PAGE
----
In The Language of Kindness: A Nurse’s Story, Christie Watson talks about a large pot of decaffeinated coffee kept in her hospital office for years. It has never been opened. Her memoir captures the caffeine rush of a profession that, she writes, “requires fluidity, being able to adapt and pushing energy in the direction patients and colleagues need you.”
The dynamism of his writing and the adrenalized hospital environment lend themselves to physical theater. Capricious productionsThe book’s staging, adapted and directed by Sasha Milavic Davies and James Yeatman, builds a choreography from daily practices: washing hands, making beds, rushing from patient to patient. You feel the muscle memory and the tacit understanding between the nurses working side by side. “They have a sense of things,” we are told – even when we feel the pain before it happens.
Unlike Nina Raine’s more character-driven A&E drama, Tiger Country, The Language of Kindness features impressionistic sketches, enhanced by the sound designer. Gareth Frydisturbing beeps and purrs. If these noises manage to feel both otherworldly and authentic to hospital life, so too. Jess bernberglighting design. Zoe HurwitzThe whole evokes this mixture of emptiness and conviviality specific to hospitals, as well as the greyness and bursts of cheerful colors. Glowing helium balloons form a kind of facility that could be better integrated into production. Some of the more fantastic movement sequences seem uneven, such as a long episode combining a patient’s tortured dance solo with a calypso designed to comfort her, performed by three nurses wearing rubber glove skirts.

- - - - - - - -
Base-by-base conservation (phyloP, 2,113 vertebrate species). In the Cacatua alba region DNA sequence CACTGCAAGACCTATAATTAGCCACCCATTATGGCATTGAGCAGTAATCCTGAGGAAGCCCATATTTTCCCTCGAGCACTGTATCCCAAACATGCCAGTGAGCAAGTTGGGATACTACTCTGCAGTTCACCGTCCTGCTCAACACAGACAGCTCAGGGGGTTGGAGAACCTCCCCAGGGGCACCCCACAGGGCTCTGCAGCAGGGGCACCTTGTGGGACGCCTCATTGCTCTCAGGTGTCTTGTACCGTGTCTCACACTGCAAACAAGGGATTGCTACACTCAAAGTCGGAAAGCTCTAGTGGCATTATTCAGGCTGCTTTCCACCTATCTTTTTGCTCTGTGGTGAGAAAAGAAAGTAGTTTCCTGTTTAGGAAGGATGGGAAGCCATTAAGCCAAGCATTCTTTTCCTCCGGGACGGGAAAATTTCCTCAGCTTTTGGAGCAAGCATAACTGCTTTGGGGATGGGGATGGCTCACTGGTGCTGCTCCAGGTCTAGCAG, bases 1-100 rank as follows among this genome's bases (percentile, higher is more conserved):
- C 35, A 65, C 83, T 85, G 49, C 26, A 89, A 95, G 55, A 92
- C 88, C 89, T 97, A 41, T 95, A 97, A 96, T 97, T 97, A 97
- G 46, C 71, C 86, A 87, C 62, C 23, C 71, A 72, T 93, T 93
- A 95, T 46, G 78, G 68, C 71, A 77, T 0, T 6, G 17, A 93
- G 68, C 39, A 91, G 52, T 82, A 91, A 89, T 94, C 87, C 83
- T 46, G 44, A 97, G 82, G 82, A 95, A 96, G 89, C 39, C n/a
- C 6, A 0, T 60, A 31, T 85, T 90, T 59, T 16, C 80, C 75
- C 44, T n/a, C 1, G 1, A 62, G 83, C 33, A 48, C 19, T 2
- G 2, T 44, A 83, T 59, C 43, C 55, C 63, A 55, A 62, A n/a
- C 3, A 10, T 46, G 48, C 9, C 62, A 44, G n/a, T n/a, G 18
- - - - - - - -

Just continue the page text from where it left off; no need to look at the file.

Watson’s experiences are shared by multiple performers, with special attention to procedures, emotions, and senses – those weird memories that linger from medical experiences, like Watson’s memory of being fed on orange yogurt. by a nurse at the age of eight. It creates immediacy, but you miss a distinct characterization of Watson and one of his colleagues and a broader perspective of hierarchies, bureaucracies, and politics in the healthcare system. Watson’s memoir was published in 2018, after her retirement, but she returned to nursing during the pandemic. The place of the NHS in our national life during the Covid crisis hovers over the show but is not specifically explored.
Performed well by a six-person ensemble, with Rina Fatania particularly good at comedic moments, the show vividly juxtaposes the quick and caring efficiency of a nurse with the private bustle. In the opening scenes, a nurse calmly helps a woman during labor while admitting to us that she is shocked by the blood, grime and screams as she gives birth to her first baby. In the powerful closing, we hear about the emotional toll of the job; a nurse says she was offered advice but never would have had time to follow it. You remain in awe of our army of caregivers and painfully aware that they themselves deserve more care.